During Nicole’s time as a Sports Medicine undergraduate student, she became interested in how community engagement influences health, and how empowerment and social justice influences health and community participation in improving environmental health.
Since studying public health in Ecuador during her undergraduate studies, Chelsea Kline has also had a particular focus on understanding the intersection of traditional and western medicine in indigenous communities.
Graduate student Shelby Panttaja has dedicated her education to working with vulnerable and underrepresented populations, with a particular focus on refugee and immigrant communities’ health and their access to resources.
Petrona Lee has spent much of her post-graduate career developing the Trelawny Diabetes Management Project (TDMP), a non-governmental organization (NGO) that aims to reduce the prevalence of diabetes in rural communities in Lower Trelawny, Jamaica. A native to Jamaica herself, she is the CEO of the NGO that started as an intervention strategy for diabetes.
Assistant Professor Kelly Searle in the division of Epidemiology & Community Health has recently come from the Johns Hopkins University, where she conducted her post-doctoral work in the study of malaria in Zambia using epidemiological methods combined with geographic information science (GIS) and spatial analyses.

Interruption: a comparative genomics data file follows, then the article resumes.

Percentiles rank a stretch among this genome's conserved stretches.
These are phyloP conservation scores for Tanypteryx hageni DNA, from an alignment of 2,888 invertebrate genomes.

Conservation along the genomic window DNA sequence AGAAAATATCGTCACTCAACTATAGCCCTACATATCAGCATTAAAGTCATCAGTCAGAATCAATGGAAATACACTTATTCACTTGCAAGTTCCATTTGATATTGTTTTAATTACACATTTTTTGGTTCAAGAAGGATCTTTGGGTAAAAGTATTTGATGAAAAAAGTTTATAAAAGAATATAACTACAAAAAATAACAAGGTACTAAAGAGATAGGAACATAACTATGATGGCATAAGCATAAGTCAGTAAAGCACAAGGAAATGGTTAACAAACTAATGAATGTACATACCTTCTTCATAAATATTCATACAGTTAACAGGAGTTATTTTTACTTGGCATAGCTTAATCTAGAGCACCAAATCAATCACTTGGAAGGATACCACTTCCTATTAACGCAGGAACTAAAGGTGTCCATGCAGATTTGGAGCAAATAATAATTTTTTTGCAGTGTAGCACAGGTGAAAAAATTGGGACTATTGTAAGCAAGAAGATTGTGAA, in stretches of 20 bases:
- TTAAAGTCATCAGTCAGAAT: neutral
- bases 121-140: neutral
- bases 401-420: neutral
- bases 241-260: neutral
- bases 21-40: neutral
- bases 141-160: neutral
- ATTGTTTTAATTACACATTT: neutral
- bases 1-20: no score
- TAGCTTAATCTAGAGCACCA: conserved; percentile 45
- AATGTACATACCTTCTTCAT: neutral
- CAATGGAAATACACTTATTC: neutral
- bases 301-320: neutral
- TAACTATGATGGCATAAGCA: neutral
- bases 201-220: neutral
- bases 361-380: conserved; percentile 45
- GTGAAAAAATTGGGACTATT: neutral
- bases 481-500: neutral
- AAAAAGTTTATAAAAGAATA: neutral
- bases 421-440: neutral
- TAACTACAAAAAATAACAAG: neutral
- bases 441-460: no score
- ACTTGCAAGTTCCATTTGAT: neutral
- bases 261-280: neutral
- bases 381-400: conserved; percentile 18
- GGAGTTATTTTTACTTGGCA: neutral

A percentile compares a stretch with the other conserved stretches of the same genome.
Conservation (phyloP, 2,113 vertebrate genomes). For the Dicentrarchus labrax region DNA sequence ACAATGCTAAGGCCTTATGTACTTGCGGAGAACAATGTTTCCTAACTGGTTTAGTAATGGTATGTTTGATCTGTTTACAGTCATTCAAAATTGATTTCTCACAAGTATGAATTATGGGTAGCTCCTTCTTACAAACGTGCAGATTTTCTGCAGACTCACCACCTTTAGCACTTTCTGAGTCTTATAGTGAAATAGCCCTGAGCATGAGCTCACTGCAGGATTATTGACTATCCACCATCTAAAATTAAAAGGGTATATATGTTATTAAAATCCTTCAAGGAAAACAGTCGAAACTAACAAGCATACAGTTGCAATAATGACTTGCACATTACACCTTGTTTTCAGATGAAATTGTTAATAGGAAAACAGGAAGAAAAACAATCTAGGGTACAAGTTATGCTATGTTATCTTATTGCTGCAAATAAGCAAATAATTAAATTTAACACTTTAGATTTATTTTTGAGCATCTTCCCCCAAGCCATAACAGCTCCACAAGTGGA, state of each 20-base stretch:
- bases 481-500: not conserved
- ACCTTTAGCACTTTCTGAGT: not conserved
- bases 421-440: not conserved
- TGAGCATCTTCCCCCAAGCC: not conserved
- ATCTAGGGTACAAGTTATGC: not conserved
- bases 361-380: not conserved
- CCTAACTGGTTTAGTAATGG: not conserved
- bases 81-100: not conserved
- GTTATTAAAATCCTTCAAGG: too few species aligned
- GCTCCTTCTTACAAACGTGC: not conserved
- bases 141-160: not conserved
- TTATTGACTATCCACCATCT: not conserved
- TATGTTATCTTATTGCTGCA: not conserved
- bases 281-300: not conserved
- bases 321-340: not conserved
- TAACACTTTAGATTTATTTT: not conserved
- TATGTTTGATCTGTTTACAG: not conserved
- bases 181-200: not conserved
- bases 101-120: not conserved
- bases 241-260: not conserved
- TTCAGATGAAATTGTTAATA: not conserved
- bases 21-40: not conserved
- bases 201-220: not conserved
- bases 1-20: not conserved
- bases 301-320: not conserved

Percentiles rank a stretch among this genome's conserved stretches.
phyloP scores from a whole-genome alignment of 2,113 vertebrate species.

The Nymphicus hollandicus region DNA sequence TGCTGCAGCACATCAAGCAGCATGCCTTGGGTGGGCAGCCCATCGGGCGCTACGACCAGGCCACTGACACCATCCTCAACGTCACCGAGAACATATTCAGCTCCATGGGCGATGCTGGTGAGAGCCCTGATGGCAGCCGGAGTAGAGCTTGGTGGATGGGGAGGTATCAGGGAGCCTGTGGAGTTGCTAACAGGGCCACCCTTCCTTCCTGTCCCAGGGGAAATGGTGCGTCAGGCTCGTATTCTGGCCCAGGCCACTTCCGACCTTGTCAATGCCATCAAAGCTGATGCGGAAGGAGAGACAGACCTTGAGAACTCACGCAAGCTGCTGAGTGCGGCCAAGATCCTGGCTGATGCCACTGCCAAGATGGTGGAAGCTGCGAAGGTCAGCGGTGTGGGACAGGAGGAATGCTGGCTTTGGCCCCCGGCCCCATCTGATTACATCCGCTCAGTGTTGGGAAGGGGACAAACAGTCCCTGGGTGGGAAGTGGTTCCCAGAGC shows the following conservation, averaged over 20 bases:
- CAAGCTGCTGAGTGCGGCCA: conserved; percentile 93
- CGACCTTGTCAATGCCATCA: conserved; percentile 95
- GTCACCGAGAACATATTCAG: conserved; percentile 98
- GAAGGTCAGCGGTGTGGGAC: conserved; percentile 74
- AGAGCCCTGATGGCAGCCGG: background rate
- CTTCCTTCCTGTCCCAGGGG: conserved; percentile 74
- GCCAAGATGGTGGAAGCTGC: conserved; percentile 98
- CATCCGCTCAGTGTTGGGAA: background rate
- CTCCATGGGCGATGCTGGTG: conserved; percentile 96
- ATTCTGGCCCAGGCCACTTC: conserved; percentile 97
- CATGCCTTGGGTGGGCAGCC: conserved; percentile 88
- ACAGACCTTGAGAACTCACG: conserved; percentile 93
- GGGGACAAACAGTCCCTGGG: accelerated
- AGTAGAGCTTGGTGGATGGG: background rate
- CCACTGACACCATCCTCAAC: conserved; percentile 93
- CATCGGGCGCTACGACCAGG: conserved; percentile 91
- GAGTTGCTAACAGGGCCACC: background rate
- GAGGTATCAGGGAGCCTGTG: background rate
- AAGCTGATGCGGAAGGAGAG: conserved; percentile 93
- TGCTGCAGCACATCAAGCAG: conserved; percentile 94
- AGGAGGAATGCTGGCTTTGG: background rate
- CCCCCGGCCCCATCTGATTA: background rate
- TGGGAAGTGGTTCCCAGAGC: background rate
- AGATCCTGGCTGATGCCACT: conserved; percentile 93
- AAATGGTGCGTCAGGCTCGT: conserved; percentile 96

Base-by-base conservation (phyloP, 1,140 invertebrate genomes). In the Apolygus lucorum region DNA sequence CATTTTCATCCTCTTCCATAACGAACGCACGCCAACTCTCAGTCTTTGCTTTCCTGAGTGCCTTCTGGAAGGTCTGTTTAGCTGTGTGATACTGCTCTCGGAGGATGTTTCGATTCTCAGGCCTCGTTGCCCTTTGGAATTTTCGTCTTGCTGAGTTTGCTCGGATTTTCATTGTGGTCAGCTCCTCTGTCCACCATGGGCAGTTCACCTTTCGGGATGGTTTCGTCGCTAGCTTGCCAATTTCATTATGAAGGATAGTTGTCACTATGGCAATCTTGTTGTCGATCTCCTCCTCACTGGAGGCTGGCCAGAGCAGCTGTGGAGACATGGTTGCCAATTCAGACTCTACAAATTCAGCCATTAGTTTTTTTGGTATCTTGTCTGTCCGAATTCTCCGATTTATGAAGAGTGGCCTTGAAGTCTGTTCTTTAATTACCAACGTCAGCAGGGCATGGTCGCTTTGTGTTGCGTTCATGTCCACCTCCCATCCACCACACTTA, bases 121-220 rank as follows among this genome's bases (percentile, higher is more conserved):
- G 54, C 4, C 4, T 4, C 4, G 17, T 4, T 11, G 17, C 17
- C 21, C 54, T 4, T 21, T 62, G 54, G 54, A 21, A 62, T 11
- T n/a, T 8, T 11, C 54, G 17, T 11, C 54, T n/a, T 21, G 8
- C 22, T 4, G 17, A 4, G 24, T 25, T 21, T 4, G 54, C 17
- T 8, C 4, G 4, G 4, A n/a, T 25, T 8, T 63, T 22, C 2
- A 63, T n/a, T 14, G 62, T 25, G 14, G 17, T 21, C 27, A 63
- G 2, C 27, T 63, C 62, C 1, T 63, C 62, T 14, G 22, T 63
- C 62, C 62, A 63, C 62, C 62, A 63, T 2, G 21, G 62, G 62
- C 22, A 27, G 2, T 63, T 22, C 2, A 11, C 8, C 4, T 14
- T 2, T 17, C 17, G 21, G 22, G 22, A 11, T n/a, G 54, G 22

Cavan Reilly’s current research is focusing on the survivors of EVD and what happens to people who survive the disease, as well as various aspects of HIV.
As a young adult in the 1970s, Cynthia Miller lived for two years in Zaire (now Democratic Republic of the Congo) and worked with Habitat for Humanity. This started her interest in creating access to reliable care for those in remote, low-resource settings.
Assistant Professor Eva Enns of the division of Health Policy and Management is conducting a project in Mexico to develop mathematical models to evaluate the cost-effectiveness of first and second line treatment plans for HIV patients.
Sara Lederman (MPH ’18) chose to intern with the World Health Organization (WHO) as part of her field experience. During her two months in Geneva, Lederman collaborated with a multidisciplinary team focused on cervical cancer prevention and care.
Professor Alan Lifson’s current project involves a 32-site randomized controlled trial of a community support intervention for people living with HIV (PLWH) in rural Ethiopia.
As a research intern for the project, SMS Maama, Maddy Kluesner’s role has been to coordinate and organize the data collection from focus groups of here at the St. Benedict Hospital in Kampala.
Dr. Claudia Muñoz-Zanzi, an infectious disease epidemiologist in the Division of Environmental Health Sciences, has focused her work on the emerging and zoonotic infectious diseases that are not well understood.
Miko Gamban connects with the communities and people working to reduce non-communicable diseases (NCDs) through Indian health care administration.